The risk of au­to­ma­tion to jobs in de­vel­op­ing coun­tries is es­ti­mated to range from 55 to 85 per cent, ac­cord­ing to a study in 2016 by Ox­ford Univer­sity's Martin School and Citi. Ma­jor emerg­ing economies will be at high risk, in­clud­ing China (77%) and In­dia (69%), higher than the OECD de­vel­oped coun­tries' av­er­age risk of 57%. The Ox­ford-citi re­port, "The fu­ture is not what it used to be", pro­vides many rea­sons why the au­to­ma­tion rev­o­lu­tion will be par­tic­u­larly dis­rup­tive in the de­vel­op­ing coun­tries. First, there is "pre­ma­ture dein­dus­tri­al­i­sa­tion" tak­ing place as man­u­fac­tur­ing is be­com­ing less labour-in­ten­sive and many de­vel­op­ing coun­tries have reached the peak of their man­u­fac­tur­ing jobs. Man­u­fac­tur­ing pro­cesses are more au­to­mated to­day, also in low and mid­dle in­come de­vel­op­ing coun­tries. Sec­ond, while 20th cen­tury technologies al­lowed com­pa­nies to shift pro­duc­tion abroad to take ad­van­tage of cheap labour, re­cent de­vel­op­ments in ro­bot­ics and ad­di­tive man­u­fac­tur­ing now en­able firms to lo­cate pro­duc­tion closer to do­mes­tic mar­kets in au­to­mated fac­to­ries. Sev­enty per cent of clients sur­veyed be­lieve au­to­ma­tion and 3D print­ing de­vel­op­ments will en­cour­age com­pa­nies to move their man­u­fac­tur­ing close to home. China, ASEAN and Latin Amer­ica have the most to lose from this re­lo­ca­tion, while North Amer­ica, Europe and Ja­pan are the main win­ners. Thirdly, "the im­pact of au­to­ma­tion may be more dis­rup­tive for de­vel­op­ing coun­tries, due to lower lev­els of con­sumer de­mand and limited so­cial safety nets" as com­pared to the de­vel­oped coun­tries, ac­cord­ing to a sum­mary of the Ox­ford Martin School re­port. The re­port warns that de­vel­op­ing coun­tries may even have to re­think their over­all de­vel­op­ment mod­els as the old ones that were suc­cess­ful in gen­er­at­ing growth in the past will not work any­more. "In the light of these tech­no­log­i­cal de­vel­op­ments, in­dus­tri­al­iza­tion is likely to yield sub­stan­tially less man­u­fac­tur­ing em­ploy­ment in the next gen­er­a­tion of emerg­ing economies than in the coun­tries pre­ced­ing them. Hence it will be in­creas­ingly dif­fi­cult for African and South Amer­i­can man­u­fac­tur­ing firms to cre­ate jobs in the same num­bers that Asian coun­tries have done. In other words, to­day's low-in­come coun­tries will not have the same pos­si­bil­ity of achiev­ing rapid growth by shift­ing work­ers from farms to higher-pay­ing fac­tory jobs." In­stead of ex­port-led man­u­fac­tur­ing growth, de­vel­op­ing coun­tries will need to search for new growth mod­els, said the re­port. "Ser­vice-led growth con­sti­tutes one op­tion, but many low-skill ser­vices are now be­com­ing equally au­tomat­able." It cites a World Bank re­port show­ing de­vel­op­ing coun­tries are highly sus­cep­ti­ble to their work­force be­ing af­fected by in­creas­ing au­to­ma­tion, even rel­a­tive to ad­vanced economies where labour costs are high. More­over, coun­tries with lower lev­els of GDP per capita typ­i­cally have a higher share of their work­force "at risk". "Thus there are rea­sons to be con­cerned about the fu­ture of in­come con­ver­gence, as low in­come coun­tries are rel­a­tively vul­ner­a­ble to au­to­ma­tion," con­cludes the re­port. An­other se­ries of re­ports, by Mckin­sey Global In­sti­tute, found that 49% of present work ac­tiv­i­ties can be au­to­mated with cur­rently demon­strated tech­nol­ogy, and this trans­lates into US$15.8 tril­lion in wages and 1.1 bil­lion jobs glob­ally. About 60% of all oc­cu­pa­tions could see 30% or more of their ac­tiv­i­ties au­to­mated and 5% of jobs can be en­tirely au­to­mated. But more re­as­sur­ingly an au­thor of the re­port James Manyika says the changes will take decades. How au­to­ma­tion af­fects jobs will not be de­cided sim­ply by what is tech­ni­cally fea­si­ble. Other fac­tors in­clude eco­nomics, labour mar­kets, reg­u­la­tions and so­cial at­ti­tudes. Which jobs are most sus­cep­ti­ble to be af­fected? While most peo­ple think they would be in man­u­fac­tur­ing, in fact many jobs in ser­vices will also be dis­rupted. The Mckin­sey study lists ac­com­mo­da­tions and food ser­vices as the most vul­ner­a­ble sec­tor in the US, fol­lowed by man­u­fac­tur­ing and re­tail busi­ness. In ac­com­mo­da­tions and food, 73% of ac­tiv­i­ties work­ers per­form can be au­to­mated, in­clud­ing pre­par­ing, cook­ing or serv­ing food; clean­ing food-prepa­ra­tion ar­eas, pre­par­ing bev­er­ages and col­lect­ing dirty dishes. In man­u­fac­tur­ing, 59% of all ac­tiv­i­ties can be au­to­mated, es­pe­cially physical ac­tiv­i­ties or op­er­at­ing ma­chin­ery in a pre­dictable en­vi­ron­ment. Ac­tiv­i­ties range from pack­ag­ing prod­ucts to load­ing ma­te­ri­als on pro­duc­tion equip­ment to weld­ing to main­tain­ing equip­ment. For re­tail­ing, 53% of ac­tiv­i­ties are au­tomat­able. They in­clude stock man­age­ment, pack­ing ob­jects, main­tain­ing sales records, gath­er­ing cus­tomer and prod­uct in­for­ma­tion, and ac­count­ing. A tech­nol­ogy spe­cial­ist writer and con­sul­tant, Shelly Palmer, has also listed elite white-col­lar jobs that are at risk from "ro­bots" which she de­fines as technologies, such as ma­chine learn­ing al­go­rithms run­ning on pur­pose-built com­puter plat­forms, that have been trained to per­form tasks that cur­rently re­quire hu­mans to per­form. Those she as­sessed would be dis­placed in­clude mid­dle man­agers, sales­per­sons, re­port writ­ers, jour­nal­ists and an­nounc­ers, ac­coun­tants, book­keep­ers and doc­tors.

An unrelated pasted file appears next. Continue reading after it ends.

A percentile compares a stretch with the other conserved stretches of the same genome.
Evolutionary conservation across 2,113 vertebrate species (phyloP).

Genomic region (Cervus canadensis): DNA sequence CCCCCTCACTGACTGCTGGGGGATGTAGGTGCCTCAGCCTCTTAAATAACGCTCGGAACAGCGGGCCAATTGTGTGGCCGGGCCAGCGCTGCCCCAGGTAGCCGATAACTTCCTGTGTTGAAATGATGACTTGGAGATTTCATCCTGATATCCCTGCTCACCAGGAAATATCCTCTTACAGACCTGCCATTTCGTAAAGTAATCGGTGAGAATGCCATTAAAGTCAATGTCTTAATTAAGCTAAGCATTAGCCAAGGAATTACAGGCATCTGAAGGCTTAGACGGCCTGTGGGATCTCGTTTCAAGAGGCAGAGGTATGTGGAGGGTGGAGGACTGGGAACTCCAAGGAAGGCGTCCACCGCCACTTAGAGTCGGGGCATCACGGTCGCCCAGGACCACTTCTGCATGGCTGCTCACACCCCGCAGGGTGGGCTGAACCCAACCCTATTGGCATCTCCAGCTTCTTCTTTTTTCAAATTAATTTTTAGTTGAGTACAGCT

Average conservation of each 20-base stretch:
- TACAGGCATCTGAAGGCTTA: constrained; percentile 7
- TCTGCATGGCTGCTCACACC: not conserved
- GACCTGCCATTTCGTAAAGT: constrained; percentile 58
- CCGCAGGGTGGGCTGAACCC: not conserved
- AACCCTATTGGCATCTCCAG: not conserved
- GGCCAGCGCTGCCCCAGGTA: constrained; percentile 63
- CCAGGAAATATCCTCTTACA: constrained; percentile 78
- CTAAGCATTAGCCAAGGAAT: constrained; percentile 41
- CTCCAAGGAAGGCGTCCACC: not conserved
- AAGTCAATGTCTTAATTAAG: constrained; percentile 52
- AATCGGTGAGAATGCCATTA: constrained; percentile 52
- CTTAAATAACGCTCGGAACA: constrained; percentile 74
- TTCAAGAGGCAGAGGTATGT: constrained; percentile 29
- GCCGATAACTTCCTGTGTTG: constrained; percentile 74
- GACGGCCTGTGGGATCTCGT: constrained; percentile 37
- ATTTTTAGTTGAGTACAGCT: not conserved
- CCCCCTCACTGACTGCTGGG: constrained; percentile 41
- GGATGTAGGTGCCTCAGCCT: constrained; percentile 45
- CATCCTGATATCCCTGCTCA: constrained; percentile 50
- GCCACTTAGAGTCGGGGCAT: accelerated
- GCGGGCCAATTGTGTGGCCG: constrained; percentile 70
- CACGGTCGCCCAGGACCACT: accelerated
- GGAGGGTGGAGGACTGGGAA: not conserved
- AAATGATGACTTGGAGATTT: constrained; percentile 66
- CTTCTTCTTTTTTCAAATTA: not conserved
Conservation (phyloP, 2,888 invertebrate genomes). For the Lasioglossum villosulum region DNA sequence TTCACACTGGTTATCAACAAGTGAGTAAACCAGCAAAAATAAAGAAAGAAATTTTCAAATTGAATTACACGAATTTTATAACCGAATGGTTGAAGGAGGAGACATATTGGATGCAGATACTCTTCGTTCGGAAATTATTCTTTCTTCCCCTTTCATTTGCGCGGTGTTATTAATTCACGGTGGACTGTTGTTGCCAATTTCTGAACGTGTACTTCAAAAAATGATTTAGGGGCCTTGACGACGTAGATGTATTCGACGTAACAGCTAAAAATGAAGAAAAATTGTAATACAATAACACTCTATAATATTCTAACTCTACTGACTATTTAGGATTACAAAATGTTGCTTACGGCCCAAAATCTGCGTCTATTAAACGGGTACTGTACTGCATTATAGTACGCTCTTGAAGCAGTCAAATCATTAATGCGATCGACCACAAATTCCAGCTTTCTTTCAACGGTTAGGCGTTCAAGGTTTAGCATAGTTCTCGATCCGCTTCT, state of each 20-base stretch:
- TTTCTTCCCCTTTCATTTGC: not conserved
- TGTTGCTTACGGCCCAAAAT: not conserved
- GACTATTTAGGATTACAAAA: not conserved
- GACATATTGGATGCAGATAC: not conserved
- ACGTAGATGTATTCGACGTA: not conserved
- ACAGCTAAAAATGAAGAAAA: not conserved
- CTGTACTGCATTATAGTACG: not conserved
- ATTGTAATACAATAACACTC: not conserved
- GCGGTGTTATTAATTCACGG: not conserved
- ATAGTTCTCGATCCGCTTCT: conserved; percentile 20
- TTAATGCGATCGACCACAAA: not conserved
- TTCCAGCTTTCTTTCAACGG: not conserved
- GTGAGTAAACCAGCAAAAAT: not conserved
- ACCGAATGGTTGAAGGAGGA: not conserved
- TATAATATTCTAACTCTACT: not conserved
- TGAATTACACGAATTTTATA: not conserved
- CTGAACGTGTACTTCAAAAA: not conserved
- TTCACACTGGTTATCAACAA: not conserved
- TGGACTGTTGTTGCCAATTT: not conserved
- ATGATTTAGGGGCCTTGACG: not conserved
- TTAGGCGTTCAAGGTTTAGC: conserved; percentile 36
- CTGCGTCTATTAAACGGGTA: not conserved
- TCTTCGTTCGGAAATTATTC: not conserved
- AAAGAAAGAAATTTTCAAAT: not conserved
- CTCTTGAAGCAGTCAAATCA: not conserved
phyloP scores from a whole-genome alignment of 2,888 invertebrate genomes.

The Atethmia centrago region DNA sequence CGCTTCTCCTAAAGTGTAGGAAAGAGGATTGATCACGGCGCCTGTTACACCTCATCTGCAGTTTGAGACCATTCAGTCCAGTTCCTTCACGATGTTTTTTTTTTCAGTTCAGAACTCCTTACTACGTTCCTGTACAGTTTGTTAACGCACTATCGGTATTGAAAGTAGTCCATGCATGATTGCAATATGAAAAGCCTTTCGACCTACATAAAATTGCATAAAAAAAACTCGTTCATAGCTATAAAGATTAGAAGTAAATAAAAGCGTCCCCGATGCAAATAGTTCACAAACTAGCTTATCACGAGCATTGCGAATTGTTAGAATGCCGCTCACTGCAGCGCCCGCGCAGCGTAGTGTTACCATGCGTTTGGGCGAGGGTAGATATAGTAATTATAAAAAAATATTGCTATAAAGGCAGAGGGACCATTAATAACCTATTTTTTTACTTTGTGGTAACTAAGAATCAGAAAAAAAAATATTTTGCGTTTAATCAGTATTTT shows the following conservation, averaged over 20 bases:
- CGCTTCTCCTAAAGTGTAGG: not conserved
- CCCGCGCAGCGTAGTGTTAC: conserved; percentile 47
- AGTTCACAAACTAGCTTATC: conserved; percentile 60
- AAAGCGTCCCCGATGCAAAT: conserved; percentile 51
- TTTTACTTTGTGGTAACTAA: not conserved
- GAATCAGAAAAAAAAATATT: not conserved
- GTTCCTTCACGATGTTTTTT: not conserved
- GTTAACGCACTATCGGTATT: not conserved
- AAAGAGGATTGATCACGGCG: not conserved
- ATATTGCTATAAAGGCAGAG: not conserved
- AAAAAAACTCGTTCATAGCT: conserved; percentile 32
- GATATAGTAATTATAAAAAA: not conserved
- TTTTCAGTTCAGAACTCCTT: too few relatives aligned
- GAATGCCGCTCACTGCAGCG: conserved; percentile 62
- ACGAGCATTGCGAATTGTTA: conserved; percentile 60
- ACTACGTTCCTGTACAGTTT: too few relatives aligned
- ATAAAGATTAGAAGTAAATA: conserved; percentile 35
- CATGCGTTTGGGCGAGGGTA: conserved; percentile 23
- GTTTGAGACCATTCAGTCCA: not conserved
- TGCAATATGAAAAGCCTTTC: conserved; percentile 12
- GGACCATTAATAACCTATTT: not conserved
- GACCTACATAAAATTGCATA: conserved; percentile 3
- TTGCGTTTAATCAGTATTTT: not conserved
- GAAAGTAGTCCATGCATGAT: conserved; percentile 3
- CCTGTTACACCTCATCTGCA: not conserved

While some an­a­lysts are en­thu­si­as­tic about the pos­i­tive ef­fects of the au­to­ma­tion rev­o­lu­tion, oth­ers are alarmed by its ad­verse ef­fects. Cer­tainly, the tech­no­log­i­cal trend will im­prove pro­duc­tiv­ity per worker that re­mains, and in­crease the prof­itabil­ity of com­pa­nies that sur­vive. While there are ben­e­fits at the mi­cro level for those com­pa­nies and in­di­vid­u­als that thrive in the new en­vi­ron­ment, there are ad­verse ef­fects at macro level, es­pe­cially re­trench­ment for those whose jobs are no longer needed. What can be done to slow down au­to­ma­tion or at least to cope with its ad­verse ef­fects? The Bill Gates pro­posal to tax ro­bots is one of the most rad­i­cal. The tax could slow down the tech­no­log­i­cal changes and the funds gen­er­ated by the tax could be used to mit­i­gate the so­cial ef­fects. An­other rad­i­cal idea which is gen­er­at­ing a lot of de­bate is to pro­vide "univer­sal in­come" to ev­ery­one ir­re­spec­tive of whether they are work­ing. The high pro­duc­tiv­ity will al­low ev­ery­body to be paid a com­fort­able in­come, and thus there is no need to worry that au­to­ma­tion will dis­place jobs. Gov­ern­ments can also take the at­ti­tude of "join them if you can't beat them." For ex­am­ple, China is see­ing ma­jor op­por­tu­ni­ties in join­ing the tech­no­log­i­cal rev­o­lu­tion and has drawn up plans to in­vest in ro­bot­ics and ar­ti­fi­cial in­tel­li­gence. Other more con­ven­tional pro­pos­als in­clude up­grad­ing the ed­u­ca­tion of stu­dents and present em­ploy­ees to take on the new jobs re­quired in man­ag­ing or work­ing with the au­to­mated pro­duc­tion process, and train­ing work­ers to be made redundant with the new skills needed to work in the new en­vi­ron­ment. Over­all, how­ever, there is likely to be a net loss of em­ploy­ment, at least in the short term, and thus the po­ten­tial for so­cial dis­con­tent. As for the de­vel­op­ing coun­tries in gen­eral, there will have to be much think­ing of the im­pli­ca­tions of the new technologies for their im­me­di­ate and long-term eco­nomic prospects, and a ma­jor re­think­ing of eco­nomic and de­vel­op­ment strate­gies is also called for.